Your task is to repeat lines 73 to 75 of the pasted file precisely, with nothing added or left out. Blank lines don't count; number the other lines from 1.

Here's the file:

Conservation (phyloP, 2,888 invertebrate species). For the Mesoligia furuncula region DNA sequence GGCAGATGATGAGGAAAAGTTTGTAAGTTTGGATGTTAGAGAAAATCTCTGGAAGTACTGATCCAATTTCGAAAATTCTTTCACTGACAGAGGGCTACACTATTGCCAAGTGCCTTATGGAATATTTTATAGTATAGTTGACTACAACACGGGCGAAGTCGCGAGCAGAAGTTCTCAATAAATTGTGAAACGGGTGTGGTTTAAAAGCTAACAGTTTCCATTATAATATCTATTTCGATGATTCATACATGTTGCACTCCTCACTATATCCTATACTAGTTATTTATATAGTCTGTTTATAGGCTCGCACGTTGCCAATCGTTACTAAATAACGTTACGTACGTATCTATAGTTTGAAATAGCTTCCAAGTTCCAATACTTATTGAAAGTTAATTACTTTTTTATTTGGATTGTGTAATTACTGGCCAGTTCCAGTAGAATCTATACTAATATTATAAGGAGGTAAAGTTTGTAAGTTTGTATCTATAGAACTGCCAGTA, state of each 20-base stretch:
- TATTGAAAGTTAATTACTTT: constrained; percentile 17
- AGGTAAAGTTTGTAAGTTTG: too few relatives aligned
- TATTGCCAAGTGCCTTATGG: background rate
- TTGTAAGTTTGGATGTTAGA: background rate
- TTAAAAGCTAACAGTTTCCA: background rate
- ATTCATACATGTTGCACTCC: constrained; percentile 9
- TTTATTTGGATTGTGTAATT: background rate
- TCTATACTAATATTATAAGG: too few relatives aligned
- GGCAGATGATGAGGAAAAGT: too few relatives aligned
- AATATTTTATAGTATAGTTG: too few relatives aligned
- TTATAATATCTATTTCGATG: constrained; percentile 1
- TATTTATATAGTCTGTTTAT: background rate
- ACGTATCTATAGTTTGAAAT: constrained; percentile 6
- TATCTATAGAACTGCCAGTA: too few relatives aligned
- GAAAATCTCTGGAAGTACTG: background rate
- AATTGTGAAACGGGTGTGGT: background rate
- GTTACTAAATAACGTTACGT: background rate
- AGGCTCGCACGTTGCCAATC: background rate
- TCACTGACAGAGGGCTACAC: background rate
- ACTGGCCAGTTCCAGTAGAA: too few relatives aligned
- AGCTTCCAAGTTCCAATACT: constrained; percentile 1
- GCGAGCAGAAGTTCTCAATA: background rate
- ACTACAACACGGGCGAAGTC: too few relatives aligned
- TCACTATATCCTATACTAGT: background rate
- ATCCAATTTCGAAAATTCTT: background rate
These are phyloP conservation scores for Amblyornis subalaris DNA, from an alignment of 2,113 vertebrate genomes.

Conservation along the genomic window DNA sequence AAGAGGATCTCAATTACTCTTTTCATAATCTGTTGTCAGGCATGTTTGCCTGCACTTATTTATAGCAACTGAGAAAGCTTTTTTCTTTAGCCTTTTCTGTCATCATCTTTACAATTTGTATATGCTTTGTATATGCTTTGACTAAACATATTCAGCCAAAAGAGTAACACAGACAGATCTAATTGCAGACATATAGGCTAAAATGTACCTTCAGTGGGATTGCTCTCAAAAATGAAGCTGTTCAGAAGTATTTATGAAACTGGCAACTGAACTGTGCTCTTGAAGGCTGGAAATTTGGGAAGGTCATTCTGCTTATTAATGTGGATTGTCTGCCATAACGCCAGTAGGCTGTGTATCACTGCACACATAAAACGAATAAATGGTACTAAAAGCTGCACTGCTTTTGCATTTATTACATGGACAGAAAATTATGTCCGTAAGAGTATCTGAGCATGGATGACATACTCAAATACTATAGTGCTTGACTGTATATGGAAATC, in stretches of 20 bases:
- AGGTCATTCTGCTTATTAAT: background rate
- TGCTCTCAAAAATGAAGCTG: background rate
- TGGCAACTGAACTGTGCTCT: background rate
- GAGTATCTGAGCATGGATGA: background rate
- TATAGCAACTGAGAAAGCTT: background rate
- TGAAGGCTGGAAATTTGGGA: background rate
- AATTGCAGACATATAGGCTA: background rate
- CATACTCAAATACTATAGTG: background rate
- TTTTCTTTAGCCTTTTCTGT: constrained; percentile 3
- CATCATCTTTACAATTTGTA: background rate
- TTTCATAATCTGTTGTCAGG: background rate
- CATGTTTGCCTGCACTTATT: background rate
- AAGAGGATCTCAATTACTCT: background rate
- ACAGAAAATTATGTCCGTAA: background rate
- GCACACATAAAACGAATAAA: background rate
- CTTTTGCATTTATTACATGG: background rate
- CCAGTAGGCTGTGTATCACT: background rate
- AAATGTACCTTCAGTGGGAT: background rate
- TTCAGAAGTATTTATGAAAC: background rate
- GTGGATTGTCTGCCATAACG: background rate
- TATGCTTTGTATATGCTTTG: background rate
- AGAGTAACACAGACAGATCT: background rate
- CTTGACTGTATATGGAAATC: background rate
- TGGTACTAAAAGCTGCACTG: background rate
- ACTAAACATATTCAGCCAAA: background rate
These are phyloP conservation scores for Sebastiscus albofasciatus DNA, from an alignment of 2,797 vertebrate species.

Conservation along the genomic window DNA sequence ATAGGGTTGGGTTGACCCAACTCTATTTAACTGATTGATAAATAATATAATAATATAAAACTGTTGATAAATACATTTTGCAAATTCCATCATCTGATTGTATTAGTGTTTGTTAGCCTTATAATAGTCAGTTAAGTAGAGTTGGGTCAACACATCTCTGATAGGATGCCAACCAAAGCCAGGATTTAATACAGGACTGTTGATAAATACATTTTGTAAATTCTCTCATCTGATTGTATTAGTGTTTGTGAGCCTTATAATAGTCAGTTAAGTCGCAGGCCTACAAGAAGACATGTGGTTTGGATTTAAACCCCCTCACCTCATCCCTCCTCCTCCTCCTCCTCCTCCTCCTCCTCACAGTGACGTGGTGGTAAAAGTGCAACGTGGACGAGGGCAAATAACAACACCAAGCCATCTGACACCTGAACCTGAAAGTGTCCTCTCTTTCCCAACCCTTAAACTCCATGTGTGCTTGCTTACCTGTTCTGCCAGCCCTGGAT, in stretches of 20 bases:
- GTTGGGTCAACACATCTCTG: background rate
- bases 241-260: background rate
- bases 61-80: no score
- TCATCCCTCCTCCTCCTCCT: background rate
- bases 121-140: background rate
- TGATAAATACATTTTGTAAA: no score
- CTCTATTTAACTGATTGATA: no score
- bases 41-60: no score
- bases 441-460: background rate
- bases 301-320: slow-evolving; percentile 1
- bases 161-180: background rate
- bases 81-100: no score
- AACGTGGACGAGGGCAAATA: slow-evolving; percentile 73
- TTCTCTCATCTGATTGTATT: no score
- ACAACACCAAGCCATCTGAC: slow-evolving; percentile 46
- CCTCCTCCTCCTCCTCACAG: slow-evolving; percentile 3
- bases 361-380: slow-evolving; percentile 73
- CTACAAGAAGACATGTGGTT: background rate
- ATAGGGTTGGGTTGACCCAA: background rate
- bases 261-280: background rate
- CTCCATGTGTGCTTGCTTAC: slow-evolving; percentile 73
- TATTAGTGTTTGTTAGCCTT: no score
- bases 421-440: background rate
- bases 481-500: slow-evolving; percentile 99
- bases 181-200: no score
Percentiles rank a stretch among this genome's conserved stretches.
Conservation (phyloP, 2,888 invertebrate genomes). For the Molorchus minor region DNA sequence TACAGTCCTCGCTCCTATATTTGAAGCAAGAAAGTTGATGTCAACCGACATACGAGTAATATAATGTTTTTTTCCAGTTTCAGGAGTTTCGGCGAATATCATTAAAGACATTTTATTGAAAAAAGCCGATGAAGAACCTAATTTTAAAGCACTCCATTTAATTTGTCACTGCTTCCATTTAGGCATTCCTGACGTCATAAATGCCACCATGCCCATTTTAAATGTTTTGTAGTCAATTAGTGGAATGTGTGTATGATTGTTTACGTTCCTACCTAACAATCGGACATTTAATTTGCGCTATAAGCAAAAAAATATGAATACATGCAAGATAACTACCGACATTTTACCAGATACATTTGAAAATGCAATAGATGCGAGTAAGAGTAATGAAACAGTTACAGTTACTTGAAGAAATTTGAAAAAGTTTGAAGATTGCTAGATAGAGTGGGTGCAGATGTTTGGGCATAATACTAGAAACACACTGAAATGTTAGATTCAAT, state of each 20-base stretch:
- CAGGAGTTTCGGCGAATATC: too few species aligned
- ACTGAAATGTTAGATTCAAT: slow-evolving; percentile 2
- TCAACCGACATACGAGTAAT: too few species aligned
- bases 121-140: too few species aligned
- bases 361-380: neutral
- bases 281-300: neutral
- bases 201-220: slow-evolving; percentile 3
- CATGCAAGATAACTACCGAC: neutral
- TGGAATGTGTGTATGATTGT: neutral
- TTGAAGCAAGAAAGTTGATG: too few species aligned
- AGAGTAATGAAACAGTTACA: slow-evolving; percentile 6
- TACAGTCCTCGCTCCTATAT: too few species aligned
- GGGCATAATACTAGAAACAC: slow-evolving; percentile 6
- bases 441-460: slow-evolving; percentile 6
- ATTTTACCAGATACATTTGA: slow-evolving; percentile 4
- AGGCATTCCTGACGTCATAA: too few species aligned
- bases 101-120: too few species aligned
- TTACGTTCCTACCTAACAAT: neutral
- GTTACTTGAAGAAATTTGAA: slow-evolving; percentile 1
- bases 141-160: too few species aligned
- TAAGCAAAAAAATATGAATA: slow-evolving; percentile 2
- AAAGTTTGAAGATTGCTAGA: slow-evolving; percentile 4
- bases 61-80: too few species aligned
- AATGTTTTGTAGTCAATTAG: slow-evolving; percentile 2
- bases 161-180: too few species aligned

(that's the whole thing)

- CTACAAGAAGACATGTGGTT: background rate
- ATAGGGTTGGGTTGACCCAA: background rate
- bases 261-280: background rate